"Compelling any private-sector company to disclose highly sensitive proprietary information is something policymakers should approach with great trepidation," Massachusetts High Technology Council executive vice president Mark Gallagher said in written testimony. "Similarly, creating a mechanism by which a government agency can cap the price of a private entity's products is troubling on its face and seemingly at odds with the fundamental tenets of our economic system."
Speaking in support of Montigny's bill, internist Dr. Elisa Choi said that not knowing why drug prices increase or why certain drugs cost more than others limits her ability to answer patients' questions and advocate for them.
Choi said the American College of Physicians sees transparency measures as "exceedingly important stepping stones in our effort to repair some of the broken aspects in our prescription drug market."
Also among the bill's backers is the Massachusetts Association of Health Plans, which described it as "an important step to hold the entire industry accountable."
"The transparency provisions included in the bill are essential to give policymakers the necessary tools to examine the role increases in pharmaceutical pricing plays in meeting the statewide cost benchmark," the association's testimony said.
Opponents said that insurance companies set the prices patients pay at the pharmacy counter, not drug manufacturers.
"The bill prefers that we forget the fact that a large portion of pharmaceutical research and development costs do not lead to a commercial drug," said Massachusetts Biotechnology Council president Robert Coughlin. "In this way, the R&D data required to be submitted under the legislation significantly understates true R&D costs and artificially inflates what payers want you to believe are excessive profits on the sale of drugs."
When the insurance industry's support for the bill was brought up, Montigny said he "didn't file this bill on behalf of anyone other than patients."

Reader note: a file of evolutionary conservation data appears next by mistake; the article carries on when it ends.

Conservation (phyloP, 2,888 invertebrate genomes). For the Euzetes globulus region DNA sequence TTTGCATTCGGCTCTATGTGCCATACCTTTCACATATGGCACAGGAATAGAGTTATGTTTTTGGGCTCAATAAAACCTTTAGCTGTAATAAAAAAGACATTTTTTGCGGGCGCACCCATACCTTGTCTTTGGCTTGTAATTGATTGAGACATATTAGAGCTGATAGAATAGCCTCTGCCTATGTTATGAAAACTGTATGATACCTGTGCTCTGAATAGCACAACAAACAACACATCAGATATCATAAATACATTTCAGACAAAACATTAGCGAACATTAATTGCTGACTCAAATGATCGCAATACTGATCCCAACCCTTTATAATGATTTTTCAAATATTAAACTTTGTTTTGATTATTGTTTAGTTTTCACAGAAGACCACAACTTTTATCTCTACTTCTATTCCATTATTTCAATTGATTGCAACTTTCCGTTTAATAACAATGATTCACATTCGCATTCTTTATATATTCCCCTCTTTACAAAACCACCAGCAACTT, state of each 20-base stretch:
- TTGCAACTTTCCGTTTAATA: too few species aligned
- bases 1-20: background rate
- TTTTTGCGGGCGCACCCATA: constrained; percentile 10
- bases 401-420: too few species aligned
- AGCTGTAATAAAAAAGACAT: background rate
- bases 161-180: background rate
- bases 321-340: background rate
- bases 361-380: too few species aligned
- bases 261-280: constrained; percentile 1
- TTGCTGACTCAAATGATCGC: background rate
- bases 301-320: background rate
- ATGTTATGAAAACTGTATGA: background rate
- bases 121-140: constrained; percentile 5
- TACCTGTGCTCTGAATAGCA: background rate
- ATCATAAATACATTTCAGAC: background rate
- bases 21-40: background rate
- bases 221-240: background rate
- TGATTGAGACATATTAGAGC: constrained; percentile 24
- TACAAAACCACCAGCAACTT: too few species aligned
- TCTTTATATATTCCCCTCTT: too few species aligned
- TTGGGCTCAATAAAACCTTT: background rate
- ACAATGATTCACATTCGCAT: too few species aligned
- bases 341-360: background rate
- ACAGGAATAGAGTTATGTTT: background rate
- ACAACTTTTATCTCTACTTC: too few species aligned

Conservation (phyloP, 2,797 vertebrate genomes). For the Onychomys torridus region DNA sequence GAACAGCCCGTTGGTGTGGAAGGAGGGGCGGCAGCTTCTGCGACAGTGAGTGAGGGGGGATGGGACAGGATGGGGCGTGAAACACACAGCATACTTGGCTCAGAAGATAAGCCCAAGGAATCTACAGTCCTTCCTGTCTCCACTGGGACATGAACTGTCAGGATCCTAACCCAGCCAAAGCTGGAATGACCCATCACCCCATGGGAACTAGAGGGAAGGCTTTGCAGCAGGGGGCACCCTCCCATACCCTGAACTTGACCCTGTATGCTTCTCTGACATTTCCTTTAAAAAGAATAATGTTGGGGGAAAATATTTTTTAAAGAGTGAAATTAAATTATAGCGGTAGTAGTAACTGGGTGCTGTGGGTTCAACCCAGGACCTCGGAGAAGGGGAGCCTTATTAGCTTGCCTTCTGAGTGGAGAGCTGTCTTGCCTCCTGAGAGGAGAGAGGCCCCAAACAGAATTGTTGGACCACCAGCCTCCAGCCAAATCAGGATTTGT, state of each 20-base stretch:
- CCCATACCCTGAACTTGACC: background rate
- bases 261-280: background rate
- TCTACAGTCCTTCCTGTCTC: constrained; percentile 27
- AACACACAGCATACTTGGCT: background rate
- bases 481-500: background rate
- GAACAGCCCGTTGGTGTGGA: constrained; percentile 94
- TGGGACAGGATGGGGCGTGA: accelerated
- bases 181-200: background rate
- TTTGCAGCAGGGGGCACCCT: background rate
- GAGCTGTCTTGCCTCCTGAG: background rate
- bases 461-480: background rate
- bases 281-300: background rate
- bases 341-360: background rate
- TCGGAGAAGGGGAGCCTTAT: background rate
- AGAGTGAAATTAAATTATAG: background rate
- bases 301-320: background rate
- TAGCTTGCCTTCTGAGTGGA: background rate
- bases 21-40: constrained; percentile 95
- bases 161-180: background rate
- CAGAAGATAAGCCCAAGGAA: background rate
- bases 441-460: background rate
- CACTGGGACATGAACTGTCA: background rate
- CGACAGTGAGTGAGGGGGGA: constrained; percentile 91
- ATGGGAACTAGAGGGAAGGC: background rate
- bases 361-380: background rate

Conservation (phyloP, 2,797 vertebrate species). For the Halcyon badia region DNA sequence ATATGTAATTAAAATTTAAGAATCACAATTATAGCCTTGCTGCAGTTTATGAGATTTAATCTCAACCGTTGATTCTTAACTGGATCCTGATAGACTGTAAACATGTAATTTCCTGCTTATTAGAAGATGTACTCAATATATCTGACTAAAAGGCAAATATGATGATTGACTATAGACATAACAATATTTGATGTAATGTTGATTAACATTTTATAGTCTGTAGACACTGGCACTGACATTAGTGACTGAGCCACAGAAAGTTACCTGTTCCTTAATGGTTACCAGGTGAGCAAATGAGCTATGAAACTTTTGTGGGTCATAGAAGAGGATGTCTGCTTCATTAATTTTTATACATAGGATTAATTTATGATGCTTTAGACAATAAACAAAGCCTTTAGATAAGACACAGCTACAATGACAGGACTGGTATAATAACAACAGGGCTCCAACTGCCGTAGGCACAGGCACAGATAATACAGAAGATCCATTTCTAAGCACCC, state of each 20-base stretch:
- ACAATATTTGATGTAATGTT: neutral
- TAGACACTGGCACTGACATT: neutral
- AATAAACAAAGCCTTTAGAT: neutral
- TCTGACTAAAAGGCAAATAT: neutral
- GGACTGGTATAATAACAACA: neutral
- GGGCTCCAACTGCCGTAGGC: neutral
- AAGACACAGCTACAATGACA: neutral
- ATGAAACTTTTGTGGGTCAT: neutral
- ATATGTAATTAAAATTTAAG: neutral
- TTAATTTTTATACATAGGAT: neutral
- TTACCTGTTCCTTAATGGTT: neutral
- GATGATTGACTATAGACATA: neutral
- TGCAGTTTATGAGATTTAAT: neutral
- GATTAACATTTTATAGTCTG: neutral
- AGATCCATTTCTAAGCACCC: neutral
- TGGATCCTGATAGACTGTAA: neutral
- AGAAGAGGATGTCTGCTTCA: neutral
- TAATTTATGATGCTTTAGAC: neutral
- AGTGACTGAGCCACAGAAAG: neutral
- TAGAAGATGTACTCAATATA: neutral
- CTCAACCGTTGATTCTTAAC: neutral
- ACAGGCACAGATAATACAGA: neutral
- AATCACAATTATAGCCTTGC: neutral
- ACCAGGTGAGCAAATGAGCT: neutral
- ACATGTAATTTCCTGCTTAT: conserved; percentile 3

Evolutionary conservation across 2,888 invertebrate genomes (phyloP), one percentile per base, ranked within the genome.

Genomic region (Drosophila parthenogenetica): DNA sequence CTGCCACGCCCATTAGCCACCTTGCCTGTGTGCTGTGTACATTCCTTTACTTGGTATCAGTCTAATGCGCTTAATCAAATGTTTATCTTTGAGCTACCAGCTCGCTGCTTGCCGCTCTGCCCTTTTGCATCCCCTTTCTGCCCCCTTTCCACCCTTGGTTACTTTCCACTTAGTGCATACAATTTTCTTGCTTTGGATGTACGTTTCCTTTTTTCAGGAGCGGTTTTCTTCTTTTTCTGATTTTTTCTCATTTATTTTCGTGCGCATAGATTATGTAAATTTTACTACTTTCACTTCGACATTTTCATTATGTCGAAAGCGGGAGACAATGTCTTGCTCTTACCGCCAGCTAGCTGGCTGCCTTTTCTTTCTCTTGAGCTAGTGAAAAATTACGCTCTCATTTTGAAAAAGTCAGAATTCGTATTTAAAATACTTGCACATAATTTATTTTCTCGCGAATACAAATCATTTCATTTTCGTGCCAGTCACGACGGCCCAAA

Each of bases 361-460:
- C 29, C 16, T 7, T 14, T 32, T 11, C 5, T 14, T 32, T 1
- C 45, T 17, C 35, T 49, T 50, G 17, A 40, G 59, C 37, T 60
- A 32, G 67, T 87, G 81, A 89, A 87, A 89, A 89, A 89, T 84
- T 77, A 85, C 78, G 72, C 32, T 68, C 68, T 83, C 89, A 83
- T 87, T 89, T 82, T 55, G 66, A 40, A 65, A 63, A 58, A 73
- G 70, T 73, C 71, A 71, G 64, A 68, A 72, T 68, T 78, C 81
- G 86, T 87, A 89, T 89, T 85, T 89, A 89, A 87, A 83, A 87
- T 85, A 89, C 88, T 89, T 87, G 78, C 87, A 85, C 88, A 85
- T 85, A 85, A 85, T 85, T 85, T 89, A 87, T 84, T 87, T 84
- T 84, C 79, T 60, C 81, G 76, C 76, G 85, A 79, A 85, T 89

"The insurance industry...is nothing more than the enemy of my enemy is my friend," Montigny said. "I don't work with them closely, I don't file legislation on their behalf. Frankly, I don't care at the end of the quarter whether they suffer or not. It is access and pricing and in this case, what possibly can happen from profit transparency?"
Gov. Charlie Baker is "toying" with the idea of turning to the state's all-Democrat Congressional delegation for help impressing upon the Obama administration the need to speed up the Food and Drug Administration's generic drug approval process to begin to drive down costs, he said Monday.
Baker met with the Democratic legislative leaders as the hearing was underway on Montigny's proposal. After their meeting, Baker said 90 percent of all prescriptions and 70 percent of all drug spending is for generics, which he said have seen the "biggest run-up in prices" in recent years. According to Baker, it takes the FDA 48 months to approve a new generic drug for use, with over 4,000 generics in the pipeline.
"I've been toying with the idea to see if we can't get our Congressional delegation to put some heat on the Obama administration to deal with the fact that the calcification of the approval process at the FDA is creating real heartburn, not just for consumers but for folks who would like to put drugs into the market to serve that generic market and create the kind of competition on price that's sort of fundamental to our ability to control prices," Baker told reporters.
TALK TO US
If you'd like to leave a comment (or a tip or a question) about this story with the editors, please email us. We also welcome letters to the editor for publication; you can do that by filling out our letters form and submitting it to the newsroom.